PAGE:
For a complete list of all the newly added drivers, newly supported devices, and other improvements, do not hesitate to view the official changelog and the Linux kernel 3.5 DriverArch page.

Download Linux kernel 3.5

Firefox 15 Beta Tackles Memory Leaks

Mozilla has released a beta version of the next version of its Firefox browser with better memory management and significant speed improvements.
"Firefox 15 prevents most memory leaks caused by add-ons, including Firebug," Nicholas Nethercote writes in a Mozilla blog. Firebug is a Firefox add-on for debugging web pages.
"For many users with add-ons installed, this will significantly reduce Firefox’s memory consumption, without requiring upgrades to those add-ons," he adds. "For those users, Firefox 15 is likely to be faster (sometimes drastically so) and less likely to crash, especially if they have multiple add-ons installed and/or keep Firefox running for a long time between restarts."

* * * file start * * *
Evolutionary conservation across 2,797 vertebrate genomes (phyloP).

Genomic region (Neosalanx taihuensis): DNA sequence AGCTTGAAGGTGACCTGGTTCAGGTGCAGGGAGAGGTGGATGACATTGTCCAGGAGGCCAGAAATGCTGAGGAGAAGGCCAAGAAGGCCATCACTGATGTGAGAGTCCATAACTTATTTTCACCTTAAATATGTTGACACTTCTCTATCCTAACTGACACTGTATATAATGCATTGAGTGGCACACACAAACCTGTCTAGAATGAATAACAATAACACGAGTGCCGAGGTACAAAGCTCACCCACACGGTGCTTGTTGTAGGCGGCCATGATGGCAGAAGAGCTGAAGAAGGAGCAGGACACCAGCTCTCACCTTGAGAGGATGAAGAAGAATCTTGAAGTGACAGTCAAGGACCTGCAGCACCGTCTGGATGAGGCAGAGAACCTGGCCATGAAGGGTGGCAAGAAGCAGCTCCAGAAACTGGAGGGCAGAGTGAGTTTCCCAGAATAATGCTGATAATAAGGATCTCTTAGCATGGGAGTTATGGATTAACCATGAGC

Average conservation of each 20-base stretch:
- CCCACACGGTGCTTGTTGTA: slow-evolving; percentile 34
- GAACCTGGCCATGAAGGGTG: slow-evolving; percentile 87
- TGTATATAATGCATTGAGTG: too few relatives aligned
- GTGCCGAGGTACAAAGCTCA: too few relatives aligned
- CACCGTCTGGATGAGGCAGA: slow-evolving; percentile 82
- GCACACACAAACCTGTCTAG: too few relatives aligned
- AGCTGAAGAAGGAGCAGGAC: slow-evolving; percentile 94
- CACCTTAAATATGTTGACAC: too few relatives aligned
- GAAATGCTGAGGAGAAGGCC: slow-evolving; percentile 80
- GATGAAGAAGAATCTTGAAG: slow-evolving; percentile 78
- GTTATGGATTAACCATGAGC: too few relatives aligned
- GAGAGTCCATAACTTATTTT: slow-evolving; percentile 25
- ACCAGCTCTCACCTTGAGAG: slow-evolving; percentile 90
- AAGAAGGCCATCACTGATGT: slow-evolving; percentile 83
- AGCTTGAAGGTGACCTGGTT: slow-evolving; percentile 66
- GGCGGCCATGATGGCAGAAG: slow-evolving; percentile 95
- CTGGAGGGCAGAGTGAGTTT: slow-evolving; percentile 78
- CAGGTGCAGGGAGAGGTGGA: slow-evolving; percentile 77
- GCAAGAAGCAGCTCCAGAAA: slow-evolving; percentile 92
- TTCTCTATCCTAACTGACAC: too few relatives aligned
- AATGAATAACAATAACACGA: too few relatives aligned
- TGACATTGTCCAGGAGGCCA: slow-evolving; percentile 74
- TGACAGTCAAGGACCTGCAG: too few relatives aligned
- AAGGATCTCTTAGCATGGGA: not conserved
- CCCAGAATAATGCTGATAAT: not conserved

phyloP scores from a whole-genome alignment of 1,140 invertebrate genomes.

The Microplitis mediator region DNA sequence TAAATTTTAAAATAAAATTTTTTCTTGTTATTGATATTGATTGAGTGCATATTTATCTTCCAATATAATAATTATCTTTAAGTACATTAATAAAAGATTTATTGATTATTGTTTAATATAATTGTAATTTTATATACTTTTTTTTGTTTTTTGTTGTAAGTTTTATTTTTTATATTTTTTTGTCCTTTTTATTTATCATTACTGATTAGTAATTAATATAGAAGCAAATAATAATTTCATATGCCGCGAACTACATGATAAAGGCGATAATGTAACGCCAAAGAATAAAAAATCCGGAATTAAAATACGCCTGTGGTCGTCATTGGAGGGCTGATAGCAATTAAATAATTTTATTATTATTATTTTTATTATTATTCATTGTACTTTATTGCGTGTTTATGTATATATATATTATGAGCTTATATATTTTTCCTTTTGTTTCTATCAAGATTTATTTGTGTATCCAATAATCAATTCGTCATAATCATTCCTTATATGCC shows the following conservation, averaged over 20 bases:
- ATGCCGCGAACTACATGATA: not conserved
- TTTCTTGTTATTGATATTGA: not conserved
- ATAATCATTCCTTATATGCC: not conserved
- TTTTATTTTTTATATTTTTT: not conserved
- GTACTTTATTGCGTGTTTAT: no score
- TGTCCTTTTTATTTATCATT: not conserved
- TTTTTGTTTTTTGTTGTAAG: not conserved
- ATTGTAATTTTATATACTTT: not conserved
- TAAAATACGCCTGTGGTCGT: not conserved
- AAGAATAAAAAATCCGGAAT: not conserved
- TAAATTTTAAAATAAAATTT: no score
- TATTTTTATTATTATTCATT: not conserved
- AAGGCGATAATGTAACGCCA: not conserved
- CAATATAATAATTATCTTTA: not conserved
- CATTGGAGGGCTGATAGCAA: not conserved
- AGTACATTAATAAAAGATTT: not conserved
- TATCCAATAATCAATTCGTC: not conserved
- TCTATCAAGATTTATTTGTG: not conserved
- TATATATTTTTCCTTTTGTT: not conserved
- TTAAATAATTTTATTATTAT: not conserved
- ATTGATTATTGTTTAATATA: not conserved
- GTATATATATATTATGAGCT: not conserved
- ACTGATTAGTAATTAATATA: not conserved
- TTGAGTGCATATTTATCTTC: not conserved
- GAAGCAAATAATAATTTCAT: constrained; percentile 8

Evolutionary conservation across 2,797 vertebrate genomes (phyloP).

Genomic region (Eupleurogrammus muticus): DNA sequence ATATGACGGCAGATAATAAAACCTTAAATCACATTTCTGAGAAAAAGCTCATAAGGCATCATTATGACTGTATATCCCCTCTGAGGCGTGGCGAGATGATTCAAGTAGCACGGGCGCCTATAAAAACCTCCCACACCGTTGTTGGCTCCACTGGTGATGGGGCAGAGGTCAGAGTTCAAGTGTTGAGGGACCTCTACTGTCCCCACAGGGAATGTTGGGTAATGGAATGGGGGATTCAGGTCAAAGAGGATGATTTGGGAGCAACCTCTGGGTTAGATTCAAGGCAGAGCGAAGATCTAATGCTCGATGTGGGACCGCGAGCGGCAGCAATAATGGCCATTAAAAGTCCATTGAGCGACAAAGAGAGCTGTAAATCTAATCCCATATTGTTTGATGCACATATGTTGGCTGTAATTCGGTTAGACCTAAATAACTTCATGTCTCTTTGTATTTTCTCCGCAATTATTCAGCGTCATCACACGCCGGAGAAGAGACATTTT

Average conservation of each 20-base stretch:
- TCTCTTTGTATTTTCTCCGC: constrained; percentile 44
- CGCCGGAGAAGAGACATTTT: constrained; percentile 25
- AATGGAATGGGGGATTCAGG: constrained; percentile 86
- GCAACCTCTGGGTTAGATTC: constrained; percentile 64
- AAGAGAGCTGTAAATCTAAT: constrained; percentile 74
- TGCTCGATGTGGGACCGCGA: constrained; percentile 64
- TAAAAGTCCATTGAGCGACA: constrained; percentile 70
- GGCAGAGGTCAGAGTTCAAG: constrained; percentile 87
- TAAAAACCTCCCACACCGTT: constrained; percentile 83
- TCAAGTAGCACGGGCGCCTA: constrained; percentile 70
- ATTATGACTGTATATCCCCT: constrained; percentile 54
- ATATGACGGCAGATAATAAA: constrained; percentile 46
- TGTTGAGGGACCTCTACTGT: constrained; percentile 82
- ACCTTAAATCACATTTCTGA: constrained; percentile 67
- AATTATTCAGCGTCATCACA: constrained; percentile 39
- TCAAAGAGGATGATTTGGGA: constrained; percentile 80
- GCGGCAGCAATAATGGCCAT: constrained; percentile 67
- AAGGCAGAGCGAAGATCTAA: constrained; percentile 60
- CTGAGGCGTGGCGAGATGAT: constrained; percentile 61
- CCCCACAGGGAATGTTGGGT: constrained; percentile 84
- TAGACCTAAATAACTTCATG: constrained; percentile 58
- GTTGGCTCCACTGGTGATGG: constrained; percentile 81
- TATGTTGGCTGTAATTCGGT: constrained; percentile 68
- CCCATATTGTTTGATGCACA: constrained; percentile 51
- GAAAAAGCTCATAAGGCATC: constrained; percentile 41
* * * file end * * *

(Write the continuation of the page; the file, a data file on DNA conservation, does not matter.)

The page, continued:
Rest here

Slackware Linux 14.0 Beta

Slackware "Current" is now beta - that's according to Patrick Volkerding who wrote the following in today's changelog: "Howdy! Lots of shiny stuff here, including the long awaited Xfce 4.10. Thanks to Robby Workman for the initial set of build scripts, and lots of testing (plus some very helpful notes about things such as the proper build order). I'm calling this a beta (finally!), and it's really very close to what we expect to release. Test away." The changelog also includes a long note on udev: "Well, udev in this development cycle has certainly been interesting. A fair number of odd bug reports have been coming in, and we hadn't really been able to get a handle on the source of the issues. Quite some time ago we started testing udev-182, and noticed that it caused some issues with the persistent net and CD rules." As always, there are no official installation media, but recent builds of unofficial DVD images can be had from here: slackware-current-17_Jul_2012-DVD.iso (2,422MB, MD5), slackware64-current-17_Jul_2012-DVD.iso (2,382MB, MD5).